Happy Thursday! As of today, I have exactly two weeks of my crazy summer Chem II class remaining. Given that I haven’t slept more than 4-5 hours nightly on a weeknight since class started, I’m excited to realize that I’m more than halfway done. Phew. I’ve never needed a lot of sleep (and I think that good diet improves sleep quality, which means you don’t need quite as much of it), but even my limits are being pushed here!
I don’t think I need to tell you all that I’m a hemp fanatic (no stoner jokes, please—that’s not what I mean!). Hemp is one of the most nutritionally rich foods around. A single serving provides us with:
- Complete protein (all twenty amino acids, including the nine essential amino acids)
- Essential fatty acids (EFA’s)
- An ideal 3:1 ratio of Omega-6 Linoleic Acid and Omega-3 Linolenic Acid
Impressive, no? Hemp protein powder is an ideal addition to smoothies, or even to my quick version of hemp hummus, and hemp seeds are delicious sprinkled on pasta, salads, soups, or pretty much anything you want. I have a bastion of hemp recipes on my blog, but they include:
My Cheesy Red Pepper and Hemp Dip (personal favorite!!!)
My creamy hemp milk:
And my nutrition powerhouse chia seed power pudding:
A lot of these recipes are more on the sweet side than the savory, so today, I thought I would share a more savory application for the miracle that is hemp. It’s my hemp pesto, which I originally made for my high raw, vegan manicotti with Andrea. It was so tasty that I promptly made it again, and I intend to keep doing that till the stores of fresh summer basil have run dry!
Hemp Pesto (raw, vegan, gluten and soy free)
Yields approx 1 1/3 cup
1 cup shelled hemp seeds
2 tightly packed cups of fresh basil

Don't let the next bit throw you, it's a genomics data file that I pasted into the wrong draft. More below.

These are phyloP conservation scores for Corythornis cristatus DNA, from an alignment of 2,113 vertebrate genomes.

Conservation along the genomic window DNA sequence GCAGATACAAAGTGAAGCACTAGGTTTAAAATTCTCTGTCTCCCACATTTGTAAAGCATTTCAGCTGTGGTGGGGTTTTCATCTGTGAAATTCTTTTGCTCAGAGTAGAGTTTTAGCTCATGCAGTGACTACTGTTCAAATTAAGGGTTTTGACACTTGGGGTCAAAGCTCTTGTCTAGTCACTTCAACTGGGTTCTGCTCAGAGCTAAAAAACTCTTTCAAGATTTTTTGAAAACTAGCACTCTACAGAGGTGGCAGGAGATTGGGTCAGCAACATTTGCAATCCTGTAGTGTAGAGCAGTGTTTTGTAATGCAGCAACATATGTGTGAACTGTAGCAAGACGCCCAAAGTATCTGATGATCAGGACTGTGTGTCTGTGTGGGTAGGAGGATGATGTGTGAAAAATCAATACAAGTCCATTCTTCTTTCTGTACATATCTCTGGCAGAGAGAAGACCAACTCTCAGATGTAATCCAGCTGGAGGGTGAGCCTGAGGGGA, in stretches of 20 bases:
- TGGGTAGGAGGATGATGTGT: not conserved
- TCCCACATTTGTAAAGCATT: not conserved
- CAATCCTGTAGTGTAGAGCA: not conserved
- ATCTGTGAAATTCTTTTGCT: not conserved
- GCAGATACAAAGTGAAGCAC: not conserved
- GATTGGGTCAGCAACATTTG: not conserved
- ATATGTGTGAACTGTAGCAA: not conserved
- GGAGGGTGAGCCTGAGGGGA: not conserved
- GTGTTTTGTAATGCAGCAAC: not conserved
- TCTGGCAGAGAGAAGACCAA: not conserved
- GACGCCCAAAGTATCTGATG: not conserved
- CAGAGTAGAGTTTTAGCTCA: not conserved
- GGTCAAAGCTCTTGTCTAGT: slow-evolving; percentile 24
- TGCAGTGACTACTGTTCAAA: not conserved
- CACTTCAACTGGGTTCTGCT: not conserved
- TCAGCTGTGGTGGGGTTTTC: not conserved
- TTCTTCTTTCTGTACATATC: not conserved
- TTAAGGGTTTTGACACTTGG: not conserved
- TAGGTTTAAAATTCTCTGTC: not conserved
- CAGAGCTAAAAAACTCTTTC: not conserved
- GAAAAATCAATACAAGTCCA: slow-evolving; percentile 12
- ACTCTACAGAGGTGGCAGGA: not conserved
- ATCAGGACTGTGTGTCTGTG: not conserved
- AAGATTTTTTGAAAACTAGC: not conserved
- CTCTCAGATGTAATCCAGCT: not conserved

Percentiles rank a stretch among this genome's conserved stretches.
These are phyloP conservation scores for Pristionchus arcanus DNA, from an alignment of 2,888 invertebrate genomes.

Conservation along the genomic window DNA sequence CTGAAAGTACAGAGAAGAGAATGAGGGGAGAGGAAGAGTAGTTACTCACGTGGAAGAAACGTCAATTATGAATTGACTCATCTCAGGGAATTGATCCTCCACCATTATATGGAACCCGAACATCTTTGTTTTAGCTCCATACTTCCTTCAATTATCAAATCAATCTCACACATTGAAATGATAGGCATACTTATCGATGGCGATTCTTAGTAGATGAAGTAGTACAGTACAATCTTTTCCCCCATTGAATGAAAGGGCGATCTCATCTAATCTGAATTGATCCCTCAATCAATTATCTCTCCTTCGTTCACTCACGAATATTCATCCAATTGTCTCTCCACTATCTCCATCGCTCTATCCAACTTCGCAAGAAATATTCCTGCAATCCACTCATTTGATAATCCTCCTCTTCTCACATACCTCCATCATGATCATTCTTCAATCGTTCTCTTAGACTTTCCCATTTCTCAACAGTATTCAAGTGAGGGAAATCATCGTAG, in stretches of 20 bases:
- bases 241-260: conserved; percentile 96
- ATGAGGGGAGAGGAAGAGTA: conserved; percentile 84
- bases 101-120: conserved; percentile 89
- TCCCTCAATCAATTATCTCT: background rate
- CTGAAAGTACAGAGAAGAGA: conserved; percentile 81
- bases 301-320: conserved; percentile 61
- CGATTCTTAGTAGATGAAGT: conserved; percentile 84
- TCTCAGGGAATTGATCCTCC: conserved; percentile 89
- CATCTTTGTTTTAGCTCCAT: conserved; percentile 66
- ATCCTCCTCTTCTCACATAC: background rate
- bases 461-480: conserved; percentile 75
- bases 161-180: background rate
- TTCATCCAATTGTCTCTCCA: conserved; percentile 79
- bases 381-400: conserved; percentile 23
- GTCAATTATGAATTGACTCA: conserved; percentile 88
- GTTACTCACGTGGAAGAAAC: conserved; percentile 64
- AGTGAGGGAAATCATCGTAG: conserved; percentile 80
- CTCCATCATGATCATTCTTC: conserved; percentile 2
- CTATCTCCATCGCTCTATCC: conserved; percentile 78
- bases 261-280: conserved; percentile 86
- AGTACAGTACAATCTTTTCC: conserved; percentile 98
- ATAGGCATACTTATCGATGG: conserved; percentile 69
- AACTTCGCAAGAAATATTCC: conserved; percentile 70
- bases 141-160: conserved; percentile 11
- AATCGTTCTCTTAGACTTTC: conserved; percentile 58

1/2 tsp salt
Freshly ground black pepper
2 tbsp lemon juice
1 clove garlic, minced (2 cloves if you’re a garlic fan)
2/3 cup water
2 tbsp extra virgin olive oil
1) Place hemp seeds in a food processor fitted with the S blade. Grind till they’re powdery.
2) Add basil and pulse to combine well.
3) Add salt, pepper, lemon, garlic, and pulse again.
4) With the motor running, add water in a thin stream, as if you were making a nut pate. Stop once in a while to scrape the bowl. Keep adding water until the pesto is still quite thick, but not pasty.
5) Keep motor running, and finish the pesto by drizzling in the 2 tbsp EVOO. This isn’t necessary, but it’ll give the pesto a more traditional mouthfeel and flavor!
Two nights ago, I served this wonderful pesto over a bowl of zucchini pasta with sundried tomatoes, edamame, and cherry tomatoes from the Georgetown farmer’s market:
Absolutely delicious, high raw dinner!
This all goes to show that a small modification in a traditional recipe can multiply its nutrition in really significant ways. Using pine nuts in pesto is just fine, but hemp seeds truly have more to offer in terms of essential nutrients and protein. Putting them in pesto is an easy and efficient way to offer yourself a few more benefits from your meal, without sacrificing taste or turning something you like into an unpleasant form of “health food.” Enjoy!!